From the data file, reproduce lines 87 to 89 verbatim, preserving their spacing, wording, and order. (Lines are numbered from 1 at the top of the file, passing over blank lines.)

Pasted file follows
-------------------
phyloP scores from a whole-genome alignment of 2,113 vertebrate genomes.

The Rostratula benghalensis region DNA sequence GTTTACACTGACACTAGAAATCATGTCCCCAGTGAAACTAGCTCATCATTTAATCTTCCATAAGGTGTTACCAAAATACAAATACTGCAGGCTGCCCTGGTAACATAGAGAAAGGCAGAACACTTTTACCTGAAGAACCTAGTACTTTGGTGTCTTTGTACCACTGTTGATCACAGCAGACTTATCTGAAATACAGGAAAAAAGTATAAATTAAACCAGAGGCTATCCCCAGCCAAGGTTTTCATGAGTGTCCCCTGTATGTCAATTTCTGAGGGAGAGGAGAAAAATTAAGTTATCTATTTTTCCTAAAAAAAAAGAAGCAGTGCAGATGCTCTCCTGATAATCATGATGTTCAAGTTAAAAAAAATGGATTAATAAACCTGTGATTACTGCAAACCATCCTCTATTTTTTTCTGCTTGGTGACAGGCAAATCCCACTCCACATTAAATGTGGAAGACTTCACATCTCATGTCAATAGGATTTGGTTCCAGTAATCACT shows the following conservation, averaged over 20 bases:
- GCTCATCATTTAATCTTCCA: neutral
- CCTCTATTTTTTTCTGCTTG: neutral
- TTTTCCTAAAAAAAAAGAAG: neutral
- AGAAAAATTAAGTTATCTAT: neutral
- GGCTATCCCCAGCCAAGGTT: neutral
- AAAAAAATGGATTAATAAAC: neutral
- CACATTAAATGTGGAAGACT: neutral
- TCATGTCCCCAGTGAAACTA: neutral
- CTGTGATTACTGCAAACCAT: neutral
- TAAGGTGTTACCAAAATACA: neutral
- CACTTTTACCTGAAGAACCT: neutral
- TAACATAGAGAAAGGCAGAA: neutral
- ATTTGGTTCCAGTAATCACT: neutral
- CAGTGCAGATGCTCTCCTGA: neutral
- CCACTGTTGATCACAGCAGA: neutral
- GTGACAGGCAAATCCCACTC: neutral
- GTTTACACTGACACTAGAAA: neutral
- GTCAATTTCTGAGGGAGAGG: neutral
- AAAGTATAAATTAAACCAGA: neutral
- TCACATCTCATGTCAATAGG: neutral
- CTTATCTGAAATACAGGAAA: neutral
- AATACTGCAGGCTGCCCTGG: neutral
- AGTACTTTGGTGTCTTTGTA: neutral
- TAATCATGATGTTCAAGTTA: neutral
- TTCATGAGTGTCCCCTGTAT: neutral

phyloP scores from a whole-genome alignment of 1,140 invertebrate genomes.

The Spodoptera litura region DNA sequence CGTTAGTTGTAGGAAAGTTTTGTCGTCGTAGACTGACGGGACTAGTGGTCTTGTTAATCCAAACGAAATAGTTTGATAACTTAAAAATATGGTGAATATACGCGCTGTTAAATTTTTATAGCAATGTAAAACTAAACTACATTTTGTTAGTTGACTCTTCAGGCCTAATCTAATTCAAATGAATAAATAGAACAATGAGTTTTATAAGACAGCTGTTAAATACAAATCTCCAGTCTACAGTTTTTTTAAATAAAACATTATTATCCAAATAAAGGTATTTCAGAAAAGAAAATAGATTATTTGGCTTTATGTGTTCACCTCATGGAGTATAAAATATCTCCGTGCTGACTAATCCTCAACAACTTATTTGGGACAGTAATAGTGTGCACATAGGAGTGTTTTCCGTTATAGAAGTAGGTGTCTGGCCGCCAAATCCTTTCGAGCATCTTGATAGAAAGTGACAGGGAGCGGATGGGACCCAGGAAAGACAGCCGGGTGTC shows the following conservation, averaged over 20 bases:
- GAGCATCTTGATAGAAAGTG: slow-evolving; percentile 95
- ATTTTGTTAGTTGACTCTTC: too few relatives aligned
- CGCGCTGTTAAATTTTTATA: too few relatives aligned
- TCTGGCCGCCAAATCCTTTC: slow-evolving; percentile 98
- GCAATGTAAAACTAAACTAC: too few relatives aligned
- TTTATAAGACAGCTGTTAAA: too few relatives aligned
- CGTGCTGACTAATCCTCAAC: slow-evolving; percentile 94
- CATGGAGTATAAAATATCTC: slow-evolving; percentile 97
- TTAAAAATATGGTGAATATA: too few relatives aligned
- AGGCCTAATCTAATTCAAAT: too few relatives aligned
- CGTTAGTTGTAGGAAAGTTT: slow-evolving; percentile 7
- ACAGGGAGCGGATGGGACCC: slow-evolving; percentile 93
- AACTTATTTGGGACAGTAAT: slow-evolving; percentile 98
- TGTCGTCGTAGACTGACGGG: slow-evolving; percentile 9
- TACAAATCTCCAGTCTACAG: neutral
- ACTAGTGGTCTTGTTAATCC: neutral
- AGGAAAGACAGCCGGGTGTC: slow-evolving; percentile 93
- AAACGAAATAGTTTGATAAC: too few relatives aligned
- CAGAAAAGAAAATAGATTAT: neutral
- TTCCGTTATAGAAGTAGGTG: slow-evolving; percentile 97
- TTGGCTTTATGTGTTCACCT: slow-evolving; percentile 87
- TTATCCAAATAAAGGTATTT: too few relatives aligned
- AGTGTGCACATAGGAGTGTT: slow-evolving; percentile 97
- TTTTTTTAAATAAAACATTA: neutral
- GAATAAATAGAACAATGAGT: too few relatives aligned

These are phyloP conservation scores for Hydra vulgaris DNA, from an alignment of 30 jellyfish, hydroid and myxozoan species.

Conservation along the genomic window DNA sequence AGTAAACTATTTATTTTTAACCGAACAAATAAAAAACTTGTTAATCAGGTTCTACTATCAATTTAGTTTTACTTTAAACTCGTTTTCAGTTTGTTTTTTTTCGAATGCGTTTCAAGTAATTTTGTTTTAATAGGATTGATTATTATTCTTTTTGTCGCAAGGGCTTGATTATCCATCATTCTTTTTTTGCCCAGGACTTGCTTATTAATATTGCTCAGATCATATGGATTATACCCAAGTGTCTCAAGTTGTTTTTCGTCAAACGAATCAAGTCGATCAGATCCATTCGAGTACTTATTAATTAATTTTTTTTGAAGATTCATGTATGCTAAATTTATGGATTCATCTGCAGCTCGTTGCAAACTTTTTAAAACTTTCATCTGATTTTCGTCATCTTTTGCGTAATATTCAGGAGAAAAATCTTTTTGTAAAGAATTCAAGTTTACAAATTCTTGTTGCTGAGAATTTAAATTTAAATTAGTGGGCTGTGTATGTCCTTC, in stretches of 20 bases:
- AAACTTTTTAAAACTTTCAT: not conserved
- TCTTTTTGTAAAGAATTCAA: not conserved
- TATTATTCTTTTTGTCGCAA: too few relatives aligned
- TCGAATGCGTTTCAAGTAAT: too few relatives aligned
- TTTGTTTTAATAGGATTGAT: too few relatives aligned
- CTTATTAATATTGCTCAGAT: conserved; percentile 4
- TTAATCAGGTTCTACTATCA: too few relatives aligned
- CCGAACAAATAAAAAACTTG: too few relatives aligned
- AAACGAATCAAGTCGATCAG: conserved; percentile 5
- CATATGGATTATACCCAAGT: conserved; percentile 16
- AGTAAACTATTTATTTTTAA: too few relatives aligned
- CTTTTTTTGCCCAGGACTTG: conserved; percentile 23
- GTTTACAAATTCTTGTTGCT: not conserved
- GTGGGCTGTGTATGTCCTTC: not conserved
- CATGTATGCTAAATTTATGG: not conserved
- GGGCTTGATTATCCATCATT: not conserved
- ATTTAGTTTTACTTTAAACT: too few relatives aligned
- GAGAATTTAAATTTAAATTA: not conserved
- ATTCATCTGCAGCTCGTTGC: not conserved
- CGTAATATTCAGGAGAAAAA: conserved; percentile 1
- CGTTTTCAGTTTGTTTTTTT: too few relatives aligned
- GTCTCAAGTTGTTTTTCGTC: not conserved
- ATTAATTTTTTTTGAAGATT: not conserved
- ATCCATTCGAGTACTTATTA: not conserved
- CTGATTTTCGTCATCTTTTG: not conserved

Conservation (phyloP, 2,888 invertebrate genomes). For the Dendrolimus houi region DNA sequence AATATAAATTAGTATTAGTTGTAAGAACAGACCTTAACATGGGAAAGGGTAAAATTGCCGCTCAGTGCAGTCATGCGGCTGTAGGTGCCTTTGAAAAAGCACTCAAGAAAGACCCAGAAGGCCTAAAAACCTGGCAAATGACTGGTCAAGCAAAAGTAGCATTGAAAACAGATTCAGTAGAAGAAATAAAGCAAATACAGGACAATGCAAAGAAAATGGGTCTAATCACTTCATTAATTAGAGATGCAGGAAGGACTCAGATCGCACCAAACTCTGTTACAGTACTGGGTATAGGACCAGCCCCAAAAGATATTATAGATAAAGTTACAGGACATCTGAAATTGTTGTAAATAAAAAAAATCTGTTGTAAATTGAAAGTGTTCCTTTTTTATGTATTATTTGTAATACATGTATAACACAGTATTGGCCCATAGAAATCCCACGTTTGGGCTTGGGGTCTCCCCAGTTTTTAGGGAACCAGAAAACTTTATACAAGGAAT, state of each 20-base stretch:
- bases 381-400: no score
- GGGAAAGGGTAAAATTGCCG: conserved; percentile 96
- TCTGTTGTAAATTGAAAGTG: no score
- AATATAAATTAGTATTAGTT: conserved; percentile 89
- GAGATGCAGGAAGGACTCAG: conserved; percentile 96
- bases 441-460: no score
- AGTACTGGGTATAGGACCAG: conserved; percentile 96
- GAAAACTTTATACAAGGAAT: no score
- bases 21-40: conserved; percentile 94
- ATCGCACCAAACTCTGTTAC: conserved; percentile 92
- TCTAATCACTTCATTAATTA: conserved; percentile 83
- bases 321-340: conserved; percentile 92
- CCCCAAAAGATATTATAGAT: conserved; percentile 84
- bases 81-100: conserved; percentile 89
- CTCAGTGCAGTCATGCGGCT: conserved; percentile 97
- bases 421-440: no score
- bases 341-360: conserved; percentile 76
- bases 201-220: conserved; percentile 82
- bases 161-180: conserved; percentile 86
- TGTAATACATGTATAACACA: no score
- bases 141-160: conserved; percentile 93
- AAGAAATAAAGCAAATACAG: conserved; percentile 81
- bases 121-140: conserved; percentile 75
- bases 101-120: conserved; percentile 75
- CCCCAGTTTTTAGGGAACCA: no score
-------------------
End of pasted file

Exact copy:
- GAGATGCAGGAAGGACTCAG: conserved; percentile 96
- bases 441-460: no score
- AGTACTGGGTATAGGACCAG: conserved; percentile 96